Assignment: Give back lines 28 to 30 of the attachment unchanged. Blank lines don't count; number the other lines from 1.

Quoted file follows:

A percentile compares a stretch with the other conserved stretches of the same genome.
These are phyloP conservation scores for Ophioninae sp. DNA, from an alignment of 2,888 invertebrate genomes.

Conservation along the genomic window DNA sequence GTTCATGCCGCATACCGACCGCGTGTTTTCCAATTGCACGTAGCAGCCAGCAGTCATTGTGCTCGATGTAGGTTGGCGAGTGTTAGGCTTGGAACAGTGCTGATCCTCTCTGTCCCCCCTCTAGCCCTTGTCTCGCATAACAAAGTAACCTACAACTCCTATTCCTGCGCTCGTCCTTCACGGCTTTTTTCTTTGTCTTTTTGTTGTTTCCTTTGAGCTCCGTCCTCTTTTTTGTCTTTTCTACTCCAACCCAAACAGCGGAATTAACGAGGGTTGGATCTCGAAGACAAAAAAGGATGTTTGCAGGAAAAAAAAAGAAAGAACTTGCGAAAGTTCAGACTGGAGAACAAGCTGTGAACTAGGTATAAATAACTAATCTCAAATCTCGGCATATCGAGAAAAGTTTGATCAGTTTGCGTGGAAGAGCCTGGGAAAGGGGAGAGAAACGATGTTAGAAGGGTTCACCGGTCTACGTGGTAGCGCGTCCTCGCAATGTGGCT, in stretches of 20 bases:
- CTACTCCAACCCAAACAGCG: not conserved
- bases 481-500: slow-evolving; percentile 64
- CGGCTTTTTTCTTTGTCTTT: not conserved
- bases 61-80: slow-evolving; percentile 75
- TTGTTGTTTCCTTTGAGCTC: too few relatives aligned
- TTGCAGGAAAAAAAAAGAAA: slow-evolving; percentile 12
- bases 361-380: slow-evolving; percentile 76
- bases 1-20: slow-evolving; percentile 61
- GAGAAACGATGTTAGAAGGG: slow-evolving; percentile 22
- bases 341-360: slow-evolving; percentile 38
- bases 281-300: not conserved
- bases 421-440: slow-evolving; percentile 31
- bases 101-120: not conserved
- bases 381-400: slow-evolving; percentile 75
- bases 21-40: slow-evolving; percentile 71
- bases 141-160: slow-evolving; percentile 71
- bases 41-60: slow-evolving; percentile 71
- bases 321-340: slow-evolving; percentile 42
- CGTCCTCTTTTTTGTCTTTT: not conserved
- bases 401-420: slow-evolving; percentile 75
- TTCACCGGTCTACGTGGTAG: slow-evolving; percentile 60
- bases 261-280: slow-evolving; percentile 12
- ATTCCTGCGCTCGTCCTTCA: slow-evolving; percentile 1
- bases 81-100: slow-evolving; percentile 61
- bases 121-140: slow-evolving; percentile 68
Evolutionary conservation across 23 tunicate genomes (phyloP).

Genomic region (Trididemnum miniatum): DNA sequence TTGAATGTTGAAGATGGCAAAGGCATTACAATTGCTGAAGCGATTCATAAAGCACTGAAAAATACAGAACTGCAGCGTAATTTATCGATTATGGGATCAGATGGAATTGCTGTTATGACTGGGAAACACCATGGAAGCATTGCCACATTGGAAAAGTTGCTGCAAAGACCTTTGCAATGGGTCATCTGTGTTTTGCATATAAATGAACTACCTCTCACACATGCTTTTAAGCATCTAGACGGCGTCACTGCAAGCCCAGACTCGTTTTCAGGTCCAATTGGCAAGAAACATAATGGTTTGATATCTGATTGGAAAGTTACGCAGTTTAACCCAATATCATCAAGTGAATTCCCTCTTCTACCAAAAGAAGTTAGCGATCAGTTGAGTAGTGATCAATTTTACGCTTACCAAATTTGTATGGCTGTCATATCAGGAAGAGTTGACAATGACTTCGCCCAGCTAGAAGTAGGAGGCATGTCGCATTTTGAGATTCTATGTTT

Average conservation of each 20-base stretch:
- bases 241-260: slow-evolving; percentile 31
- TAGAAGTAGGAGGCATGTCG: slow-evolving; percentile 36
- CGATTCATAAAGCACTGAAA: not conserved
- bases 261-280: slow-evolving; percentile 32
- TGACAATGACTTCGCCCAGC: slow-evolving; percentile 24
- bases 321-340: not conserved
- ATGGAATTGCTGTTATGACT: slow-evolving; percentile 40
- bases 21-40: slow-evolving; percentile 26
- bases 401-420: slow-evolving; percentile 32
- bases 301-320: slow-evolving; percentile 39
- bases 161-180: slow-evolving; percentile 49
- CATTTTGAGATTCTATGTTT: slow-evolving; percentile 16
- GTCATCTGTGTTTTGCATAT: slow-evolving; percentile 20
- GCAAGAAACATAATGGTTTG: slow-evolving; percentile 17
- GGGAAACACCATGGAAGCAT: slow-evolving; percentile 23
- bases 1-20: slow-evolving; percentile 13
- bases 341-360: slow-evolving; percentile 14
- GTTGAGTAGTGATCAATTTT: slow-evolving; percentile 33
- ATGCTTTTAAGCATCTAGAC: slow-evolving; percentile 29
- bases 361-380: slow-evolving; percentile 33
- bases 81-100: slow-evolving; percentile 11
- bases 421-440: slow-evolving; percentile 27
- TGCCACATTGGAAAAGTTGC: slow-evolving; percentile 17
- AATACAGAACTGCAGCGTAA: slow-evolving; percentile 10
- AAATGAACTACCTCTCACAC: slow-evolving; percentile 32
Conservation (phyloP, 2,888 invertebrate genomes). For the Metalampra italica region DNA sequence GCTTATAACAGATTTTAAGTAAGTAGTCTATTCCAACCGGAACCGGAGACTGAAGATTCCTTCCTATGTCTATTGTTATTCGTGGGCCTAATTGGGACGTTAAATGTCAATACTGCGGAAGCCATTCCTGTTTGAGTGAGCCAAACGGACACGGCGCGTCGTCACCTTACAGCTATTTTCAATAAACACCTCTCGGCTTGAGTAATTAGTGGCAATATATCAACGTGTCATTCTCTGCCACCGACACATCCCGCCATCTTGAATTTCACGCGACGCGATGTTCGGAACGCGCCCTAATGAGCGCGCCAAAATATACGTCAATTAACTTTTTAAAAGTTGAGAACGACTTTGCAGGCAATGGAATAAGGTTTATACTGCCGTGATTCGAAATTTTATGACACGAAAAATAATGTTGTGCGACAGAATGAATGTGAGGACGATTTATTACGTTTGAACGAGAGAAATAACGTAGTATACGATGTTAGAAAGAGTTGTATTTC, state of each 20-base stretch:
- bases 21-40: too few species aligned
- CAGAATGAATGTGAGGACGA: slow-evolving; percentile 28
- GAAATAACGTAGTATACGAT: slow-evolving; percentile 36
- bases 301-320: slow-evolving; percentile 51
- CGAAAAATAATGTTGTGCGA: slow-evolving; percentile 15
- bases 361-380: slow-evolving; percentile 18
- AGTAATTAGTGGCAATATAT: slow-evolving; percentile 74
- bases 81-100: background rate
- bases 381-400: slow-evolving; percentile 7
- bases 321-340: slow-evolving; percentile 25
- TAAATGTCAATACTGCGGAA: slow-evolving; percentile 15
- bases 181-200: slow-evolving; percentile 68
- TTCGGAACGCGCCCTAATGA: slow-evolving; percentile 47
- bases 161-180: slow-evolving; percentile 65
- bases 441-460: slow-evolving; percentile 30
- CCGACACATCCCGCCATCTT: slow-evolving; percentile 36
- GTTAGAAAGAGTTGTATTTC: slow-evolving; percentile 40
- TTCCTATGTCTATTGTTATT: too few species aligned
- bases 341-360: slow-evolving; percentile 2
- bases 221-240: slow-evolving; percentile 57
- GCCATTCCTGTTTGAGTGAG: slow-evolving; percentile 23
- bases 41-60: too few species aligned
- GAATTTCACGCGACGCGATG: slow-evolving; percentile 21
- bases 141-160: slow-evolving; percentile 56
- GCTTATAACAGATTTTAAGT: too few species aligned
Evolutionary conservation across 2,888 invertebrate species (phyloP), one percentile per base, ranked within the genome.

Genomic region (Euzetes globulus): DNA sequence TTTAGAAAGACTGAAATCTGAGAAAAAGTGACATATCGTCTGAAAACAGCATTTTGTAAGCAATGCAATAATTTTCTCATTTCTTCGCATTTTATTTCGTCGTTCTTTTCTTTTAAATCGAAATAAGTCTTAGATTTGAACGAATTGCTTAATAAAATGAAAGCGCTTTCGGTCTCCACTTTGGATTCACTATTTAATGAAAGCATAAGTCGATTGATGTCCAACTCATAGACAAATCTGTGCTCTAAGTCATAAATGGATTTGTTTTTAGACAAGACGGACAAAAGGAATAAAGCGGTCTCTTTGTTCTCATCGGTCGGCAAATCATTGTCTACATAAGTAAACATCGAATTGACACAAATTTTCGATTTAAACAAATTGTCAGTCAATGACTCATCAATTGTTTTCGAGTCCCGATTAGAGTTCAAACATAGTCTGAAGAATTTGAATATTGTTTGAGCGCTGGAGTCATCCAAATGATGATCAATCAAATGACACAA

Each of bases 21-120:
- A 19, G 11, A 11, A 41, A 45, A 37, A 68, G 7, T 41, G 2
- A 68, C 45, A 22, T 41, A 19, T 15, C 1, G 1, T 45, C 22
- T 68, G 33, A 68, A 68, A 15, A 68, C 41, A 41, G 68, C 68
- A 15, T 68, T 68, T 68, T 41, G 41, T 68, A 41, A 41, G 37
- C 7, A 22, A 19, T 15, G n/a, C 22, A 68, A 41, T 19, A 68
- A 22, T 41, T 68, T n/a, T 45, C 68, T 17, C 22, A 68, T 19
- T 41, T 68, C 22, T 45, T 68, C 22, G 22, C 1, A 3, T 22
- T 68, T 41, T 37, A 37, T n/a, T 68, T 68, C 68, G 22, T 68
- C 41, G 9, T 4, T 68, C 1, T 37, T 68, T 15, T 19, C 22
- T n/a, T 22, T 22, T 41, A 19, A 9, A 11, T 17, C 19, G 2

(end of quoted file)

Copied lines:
- bases 121-140: slow-evolving; percentile 68
Evolutionary conservation across 23 tunicate genomes (phyloP).

Genomic region (Trididemnum miniatum): DNA sequence TTGAATGTTGAAGATGGCAAAGGCATTACAATTGCTGAAGCGATTCATAAAGCACTGAAAAATACAGAACTGCAGCGTAATTTATCGATTATGGGATCAGATGGAATTGCTGTTATGACTGGGAAACACCATGGAAGCATTGCCACATTGGAAAAGTTGCTGCAAAGACCTTTGCAATGGGTCATCTGTGTTTTGCATATAAATGAACTACCTCTCACACATGCTTTTAAGCATCTAGACGGCGTCACTGCAAGCCCAGACTCGTTTTCAGGTCCAATTGGCAAGAAACATAATGGTTTGATATCTGATTGGAAAGTTACGCAGTTTAACCCAATATCATCAAGTGAATTCCCTCTTCTACCAAAAGAAGTTAGCGATCAGTTGAGTAGTGATCAATTTTACGCTTACCAAATTTGTATGGCTGTCATATCAGGAAGAGTTGACAATGACTTCGCCCAGCTAGAAGTAGGAGGCATGTCGCATTTTGAGATTCTATGTTT